5. Use a Sharpie to Add Color My client – a shark from Shark Tank was making a TV appearance, and we were asked to bring two of the same shirts. We made two custom black Western shirts with white embroidery, and he absolutely loved them. In the middle of the shooting day, the director asked for everyone to go change into their second outfit. What?! I had no idea about the need for a second look. They’d told us to bring two of the same. I had an idea: I remembered, from the year before, how I’d used a Sharpie to color in a pair of red studded boots for an actress in a film, which worked like a charm. My assistant and I grabbed black Sharpies and went to work on the white embroidery. The second shirt ended up looking even better than the first, with colored-in dark charcoal embroidery. I love a happy accident.
6. A Pre-Threaded Needle is a Pre-Event Lifesaver It’s the day of the Golden Globes, and my client is nominated. We felt we had picked out the perfect dress for her—a gorgeous, French, blue gown that made her look elegant and confident yet comfortable and effortless. We were thrilled. It’s time to go, and just as we’re zipping her up, catastrophe strikes and the zipper breaks. The only option is to sew her right into the dress and worry about how she’ll get it off later. We always carry pre-threaded needles and were so thankful to not only that we had them at that exact moment but also that the zipper didn’t give way on the red carpet or at the show itself! She ended up having an amazing night and came home with the coveted statue too. Win, win.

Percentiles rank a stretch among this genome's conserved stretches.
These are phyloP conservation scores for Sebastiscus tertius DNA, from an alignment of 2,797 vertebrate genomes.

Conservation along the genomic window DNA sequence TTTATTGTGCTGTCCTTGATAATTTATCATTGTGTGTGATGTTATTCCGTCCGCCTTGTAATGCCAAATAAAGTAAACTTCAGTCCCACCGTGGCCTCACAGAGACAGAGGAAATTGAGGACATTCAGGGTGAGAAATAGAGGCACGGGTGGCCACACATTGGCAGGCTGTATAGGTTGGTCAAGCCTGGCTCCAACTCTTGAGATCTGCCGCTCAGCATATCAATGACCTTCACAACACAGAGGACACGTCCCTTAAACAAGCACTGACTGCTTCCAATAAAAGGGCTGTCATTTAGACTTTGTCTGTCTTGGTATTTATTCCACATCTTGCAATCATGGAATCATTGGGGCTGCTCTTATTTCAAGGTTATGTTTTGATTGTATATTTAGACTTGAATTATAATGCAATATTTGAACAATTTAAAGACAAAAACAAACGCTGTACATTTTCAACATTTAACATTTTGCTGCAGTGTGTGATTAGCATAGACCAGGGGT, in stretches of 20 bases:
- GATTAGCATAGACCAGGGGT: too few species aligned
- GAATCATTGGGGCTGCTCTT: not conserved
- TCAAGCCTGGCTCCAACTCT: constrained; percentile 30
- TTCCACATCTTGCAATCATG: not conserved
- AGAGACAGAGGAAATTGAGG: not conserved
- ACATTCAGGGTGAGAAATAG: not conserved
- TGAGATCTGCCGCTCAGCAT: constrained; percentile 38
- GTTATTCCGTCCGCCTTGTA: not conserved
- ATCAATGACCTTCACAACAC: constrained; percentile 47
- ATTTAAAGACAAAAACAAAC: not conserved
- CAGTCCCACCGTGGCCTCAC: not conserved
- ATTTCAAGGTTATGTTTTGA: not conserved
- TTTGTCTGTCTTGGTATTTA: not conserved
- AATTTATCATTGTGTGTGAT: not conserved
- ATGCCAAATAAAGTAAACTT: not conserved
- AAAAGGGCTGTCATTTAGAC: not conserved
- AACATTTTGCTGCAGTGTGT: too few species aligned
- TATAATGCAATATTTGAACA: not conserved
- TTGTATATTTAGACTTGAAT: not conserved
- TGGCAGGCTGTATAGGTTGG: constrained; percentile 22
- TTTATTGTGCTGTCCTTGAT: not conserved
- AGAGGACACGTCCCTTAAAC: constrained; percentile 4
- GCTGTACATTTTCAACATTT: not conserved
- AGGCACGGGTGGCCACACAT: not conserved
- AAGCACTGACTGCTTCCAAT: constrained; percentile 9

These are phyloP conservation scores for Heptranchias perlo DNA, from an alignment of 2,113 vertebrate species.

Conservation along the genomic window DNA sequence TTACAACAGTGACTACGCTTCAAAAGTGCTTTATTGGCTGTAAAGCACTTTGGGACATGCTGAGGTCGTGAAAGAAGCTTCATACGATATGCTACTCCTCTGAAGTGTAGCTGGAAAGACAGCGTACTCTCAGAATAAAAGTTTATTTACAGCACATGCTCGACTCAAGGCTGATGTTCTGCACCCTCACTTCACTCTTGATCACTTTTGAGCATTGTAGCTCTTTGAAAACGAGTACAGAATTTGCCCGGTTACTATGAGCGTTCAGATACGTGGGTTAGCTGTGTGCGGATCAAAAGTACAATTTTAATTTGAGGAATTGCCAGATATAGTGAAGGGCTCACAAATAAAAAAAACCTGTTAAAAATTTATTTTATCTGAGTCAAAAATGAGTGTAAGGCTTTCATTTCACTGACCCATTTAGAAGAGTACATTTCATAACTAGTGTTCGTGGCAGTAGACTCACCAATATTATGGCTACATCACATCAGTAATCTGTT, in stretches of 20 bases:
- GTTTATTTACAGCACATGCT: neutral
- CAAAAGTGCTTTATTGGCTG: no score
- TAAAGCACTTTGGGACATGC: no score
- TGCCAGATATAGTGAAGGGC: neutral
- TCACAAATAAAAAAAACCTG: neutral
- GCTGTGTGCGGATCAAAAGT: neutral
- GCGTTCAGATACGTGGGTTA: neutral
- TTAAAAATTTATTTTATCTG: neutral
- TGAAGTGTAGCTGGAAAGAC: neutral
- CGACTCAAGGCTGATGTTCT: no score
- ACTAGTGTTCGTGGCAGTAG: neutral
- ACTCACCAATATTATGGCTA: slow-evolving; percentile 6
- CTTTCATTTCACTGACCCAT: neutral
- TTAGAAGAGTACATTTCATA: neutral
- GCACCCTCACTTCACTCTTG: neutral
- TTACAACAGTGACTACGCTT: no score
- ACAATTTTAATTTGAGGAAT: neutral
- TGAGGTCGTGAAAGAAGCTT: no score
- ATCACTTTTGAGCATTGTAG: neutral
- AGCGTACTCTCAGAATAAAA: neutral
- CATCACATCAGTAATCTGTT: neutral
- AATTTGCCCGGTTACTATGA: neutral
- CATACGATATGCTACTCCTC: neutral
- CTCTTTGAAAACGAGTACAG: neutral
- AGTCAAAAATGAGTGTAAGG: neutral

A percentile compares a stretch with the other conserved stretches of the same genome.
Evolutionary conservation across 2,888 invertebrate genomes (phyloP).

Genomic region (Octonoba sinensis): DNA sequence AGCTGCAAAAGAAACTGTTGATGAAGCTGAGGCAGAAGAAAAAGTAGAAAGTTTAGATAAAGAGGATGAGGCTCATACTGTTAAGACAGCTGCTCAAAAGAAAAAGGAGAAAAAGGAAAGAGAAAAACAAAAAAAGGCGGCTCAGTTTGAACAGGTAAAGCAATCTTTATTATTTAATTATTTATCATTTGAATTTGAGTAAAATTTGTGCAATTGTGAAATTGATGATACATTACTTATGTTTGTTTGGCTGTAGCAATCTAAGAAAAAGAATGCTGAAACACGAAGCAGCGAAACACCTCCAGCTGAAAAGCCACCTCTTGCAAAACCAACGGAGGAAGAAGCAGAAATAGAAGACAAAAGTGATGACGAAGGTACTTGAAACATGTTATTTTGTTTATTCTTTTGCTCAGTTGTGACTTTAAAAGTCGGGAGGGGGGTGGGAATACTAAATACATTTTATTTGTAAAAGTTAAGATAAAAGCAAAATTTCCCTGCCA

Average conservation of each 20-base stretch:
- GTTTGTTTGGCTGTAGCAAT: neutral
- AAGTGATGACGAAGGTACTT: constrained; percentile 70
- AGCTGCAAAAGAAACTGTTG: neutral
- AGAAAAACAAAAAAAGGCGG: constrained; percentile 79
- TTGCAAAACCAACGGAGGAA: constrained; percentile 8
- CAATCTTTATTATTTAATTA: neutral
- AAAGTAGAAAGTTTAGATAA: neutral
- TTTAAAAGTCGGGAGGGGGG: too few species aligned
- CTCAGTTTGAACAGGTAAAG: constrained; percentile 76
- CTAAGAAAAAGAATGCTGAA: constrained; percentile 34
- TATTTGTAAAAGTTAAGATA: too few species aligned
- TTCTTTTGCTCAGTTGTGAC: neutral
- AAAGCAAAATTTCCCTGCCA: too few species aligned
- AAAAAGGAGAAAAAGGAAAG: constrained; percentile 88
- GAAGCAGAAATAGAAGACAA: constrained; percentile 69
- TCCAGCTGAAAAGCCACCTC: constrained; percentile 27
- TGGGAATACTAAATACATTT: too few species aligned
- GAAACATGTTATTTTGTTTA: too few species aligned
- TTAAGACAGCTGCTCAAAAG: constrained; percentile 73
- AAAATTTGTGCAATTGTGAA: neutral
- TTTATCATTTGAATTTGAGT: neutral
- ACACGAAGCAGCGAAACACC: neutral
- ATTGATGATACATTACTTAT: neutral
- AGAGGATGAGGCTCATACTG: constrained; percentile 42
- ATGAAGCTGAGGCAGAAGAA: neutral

7. Emergency Kit Essentials You can’t keep a full-on fashion lifeboat in your clutch, but here are the simple essentials I always make sure to have in my emergency kit: double-stick tape (this one’s my favorite), pre-threaded needles, a deodorant sponge, some coins, and a Sharpie.I hope these stories have made you giggle and realize that where there’s a will, there’s a way to fix any wardrobe calamity.